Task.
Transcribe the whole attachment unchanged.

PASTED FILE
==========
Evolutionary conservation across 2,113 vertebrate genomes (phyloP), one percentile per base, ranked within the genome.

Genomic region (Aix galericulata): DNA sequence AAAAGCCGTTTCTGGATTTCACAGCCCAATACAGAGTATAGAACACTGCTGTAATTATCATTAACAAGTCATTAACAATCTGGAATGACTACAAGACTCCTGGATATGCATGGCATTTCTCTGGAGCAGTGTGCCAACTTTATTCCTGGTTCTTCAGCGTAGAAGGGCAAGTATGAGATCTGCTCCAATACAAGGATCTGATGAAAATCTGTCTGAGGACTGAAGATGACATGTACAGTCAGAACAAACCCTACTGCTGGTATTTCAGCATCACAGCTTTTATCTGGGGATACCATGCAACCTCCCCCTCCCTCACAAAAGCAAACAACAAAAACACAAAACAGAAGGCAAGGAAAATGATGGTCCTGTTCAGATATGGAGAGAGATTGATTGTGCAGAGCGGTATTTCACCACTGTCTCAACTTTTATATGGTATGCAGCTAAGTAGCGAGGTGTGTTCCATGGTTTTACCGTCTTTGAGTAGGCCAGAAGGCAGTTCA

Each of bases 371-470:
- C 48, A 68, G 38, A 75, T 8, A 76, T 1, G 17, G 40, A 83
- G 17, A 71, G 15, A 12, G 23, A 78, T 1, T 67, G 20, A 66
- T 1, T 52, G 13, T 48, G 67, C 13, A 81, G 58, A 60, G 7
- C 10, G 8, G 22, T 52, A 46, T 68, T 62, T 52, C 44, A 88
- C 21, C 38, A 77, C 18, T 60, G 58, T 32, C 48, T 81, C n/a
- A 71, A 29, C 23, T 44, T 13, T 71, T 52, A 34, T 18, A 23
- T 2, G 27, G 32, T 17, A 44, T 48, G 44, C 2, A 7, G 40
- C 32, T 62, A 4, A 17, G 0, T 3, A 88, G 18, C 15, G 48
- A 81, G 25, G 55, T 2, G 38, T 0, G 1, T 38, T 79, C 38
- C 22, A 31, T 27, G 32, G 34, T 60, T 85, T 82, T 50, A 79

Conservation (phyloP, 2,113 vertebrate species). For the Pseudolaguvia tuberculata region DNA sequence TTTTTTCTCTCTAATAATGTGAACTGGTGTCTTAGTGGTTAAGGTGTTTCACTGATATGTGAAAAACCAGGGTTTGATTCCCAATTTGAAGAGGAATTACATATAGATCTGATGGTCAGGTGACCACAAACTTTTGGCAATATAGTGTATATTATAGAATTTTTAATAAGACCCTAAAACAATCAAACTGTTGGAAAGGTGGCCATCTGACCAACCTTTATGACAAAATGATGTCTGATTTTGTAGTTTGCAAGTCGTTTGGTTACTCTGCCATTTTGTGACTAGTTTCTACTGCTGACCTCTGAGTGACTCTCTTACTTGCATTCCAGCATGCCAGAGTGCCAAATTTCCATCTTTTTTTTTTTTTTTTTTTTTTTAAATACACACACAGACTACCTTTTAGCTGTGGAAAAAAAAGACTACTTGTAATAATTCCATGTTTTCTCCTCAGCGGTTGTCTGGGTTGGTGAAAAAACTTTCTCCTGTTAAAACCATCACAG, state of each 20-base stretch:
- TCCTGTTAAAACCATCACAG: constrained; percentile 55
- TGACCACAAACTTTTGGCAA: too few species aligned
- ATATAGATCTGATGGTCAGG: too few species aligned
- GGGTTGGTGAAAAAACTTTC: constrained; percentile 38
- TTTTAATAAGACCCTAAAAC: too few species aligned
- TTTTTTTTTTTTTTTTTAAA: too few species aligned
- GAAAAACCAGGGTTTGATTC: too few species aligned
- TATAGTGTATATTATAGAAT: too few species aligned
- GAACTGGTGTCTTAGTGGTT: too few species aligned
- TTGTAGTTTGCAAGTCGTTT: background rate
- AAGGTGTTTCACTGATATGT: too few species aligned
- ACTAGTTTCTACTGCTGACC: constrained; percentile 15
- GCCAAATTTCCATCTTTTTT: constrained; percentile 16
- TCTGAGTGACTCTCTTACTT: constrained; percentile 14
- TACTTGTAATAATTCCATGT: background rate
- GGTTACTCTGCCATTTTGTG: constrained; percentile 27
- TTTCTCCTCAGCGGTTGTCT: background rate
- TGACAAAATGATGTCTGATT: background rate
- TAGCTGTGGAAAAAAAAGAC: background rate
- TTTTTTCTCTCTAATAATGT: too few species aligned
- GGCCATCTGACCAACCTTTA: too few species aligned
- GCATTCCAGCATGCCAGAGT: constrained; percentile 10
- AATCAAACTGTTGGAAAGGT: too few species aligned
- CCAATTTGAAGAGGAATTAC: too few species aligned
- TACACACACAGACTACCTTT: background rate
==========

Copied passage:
Evolutionary conservation across 2,113 vertebrate genomes (phyloP), one percentile per base, ranked within the genome.

Genomic region (Aix galericulata): DNA sequence AAAAGCCGTTTCTGGATTTCACAGCCCAATACAGAGTATAGAACACTGCTGTAATTATCATTAACAAGTCATTAACAATCTGGAATGACTACAAGACTCCTGGATATGCATGGCATTTCTCTGGAGCAGTGTGCCAACTTTATTCCTGGTTCTTCAGCGTAGAAGGGCAAGTATGAGATCTGCTCCAATACAAGGATCTGATGAAAATCTGTCTGAGGACTGAAGATGACATGTACAGTCAGAACAAACCCTACTGCTGGTATTTCAGCATCACAGCTTTTATCTGGGGATACCATGCAACCTCCCCCTCCCTCACAAAAGCAAACAACAAAAACACAAAACAGAAGGCAAGGAAAATGATGGTCCTGTTCAGATATGGAGAGAGATTGATTGTGCAGAGCGGTATTTCACCACTGTCTCAACTTTTATATGGTATGCAGCTAAGTAGCGAGGTGTGTTCCATGGTTTTACCGTCTTTGAGTAGGCCAGAAGGCAGTTCA

Each of bases 371-470:
- C 48, A 68, G 38, A 75, T 8, A 76, T 1, G 17, G 40, A 83
- G 17, A 71, G 15, A 12, G 23, A 78, T 1, T 67, G 20, A 66
- T 1, T 52, G 13, T 48, G 67, C 13, A 81, G 58, A 60, G 7
- C 10, G 8, G 22, T 52, A 46, T 68, T 62, T 52, C 44, A 88
- C 21, C 38, A 77, C 18, T 60, G 58, T 32, C 48, T 81, C n/a
- A 71, A 29, C 23, T 44, T 13, T 71, T 52, A 34, T 18, A 23
- T 2, G 27, G 32, T 17, A 44, T 48, G 44, C 2, A 7, G 40
- C 32, T 62, A 4, A 17, G 0, T 3, A 88, G 18, C 15, G 48
- A 81, G 25, G 55, T 2, G 38, T 0, G 1, T 38, T 79, C 38
- C 22, A 31, T 27, G 32, G 34, T 60, T 85, T 82, T 50, A 79

Conservation (phyloP, 2,113 vertebrate species). For the Pseudolaguvia tuberculata region DNA sequence TTTTTTCTCTCTAATAATGTGAACTGGTGTCTTAGTGGTTAAGGTGTTTCACTGATATGTGAAAAACCAGGGTTTGATTCCCAATTTGAAGAGGAATTACATATAGATCTGATGGTCAGGTGACCACAAACTTTTGGCAATATAGTGTATATTATAGAATTTTTAATAAGACCCTAAAACAATCAAACTGTTGGAAAGGTGGCCATCTGACCAACCTTTATGACAAAATGATGTCTGATTTTGTAGTTTGCAAGTCGTTTGGTTACTCTGCCATTTTGTGACTAGTTTCTACTGCTGACCTCTGAGTGACTCTCTTACTTGCATTCCAGCATGCCAGAGTGCCAAATTTCCATCTTTTTTTTTTTTTTTTTTTTTTTAAATACACACACAGACTACCTTTTAGCTGTGGAAAAAAAAGACTACTTGTAATAATTCCATGTTTTCTCCTCAGCGGTTGTCTGGGTTGGTGAAAAAACTTTCTCCTGTTAAAACCATCACAG, state of each 20-base stretch:
- TCCTGTTAAAACCATCACAG: constrained; percentile 55
- TGACCACAAACTTTTGGCAA: too few species aligned
- ATATAGATCTGATGGTCAGG: too few species aligned
- GGGTTGGTGAAAAAACTTTC: constrained; percentile 38
- TTTTAATAAGACCCTAAAAC: too few species aligned
- TTTTTTTTTTTTTTTTTAAA: too few species aligned
- GAAAAACCAGGGTTTGATTC: too few species aligned
- TATAGTGTATATTATAGAAT: too few species aligned
- GAACTGGTGTCTTAGTGGTT: too few species aligned
- TTGTAGTTTGCAAGTCGTTT: background rate
- AAGGTGTTTCACTGATATGT: too few species aligned
- ACTAGTTTCTACTGCTGACC: constrained; percentile 15
- GCCAAATTTCCATCTTTTTT: constrained; percentile 16
- TCTGAGTGACTCTCTTACTT: constrained; percentile 14
- TACTTGTAATAATTCCATGT: background rate
- GGTTACTCTGCCATTTTGTG: constrained; percentile 27
- TTTCTCCTCAGCGGTTGTCT: background rate
- TGACAAAATGATGTCTGATT: background rate
- TAGCTGTGGAAAAAAAAGAC: background rate
- TTTTTTCTCTCTAATAATGT: too few species aligned
- GGCCATCTGACCAACCTTTA: too few species aligned
- GCATTCCAGCATGCCAGAGT: constrained; percentile 10
- AATCAAACTGTTGGAAAGGT: too few species aligned
- CCAATTTGAAGAGGAATTAC: too few species aligned
- TACACACACAGACTACCTTT: background rate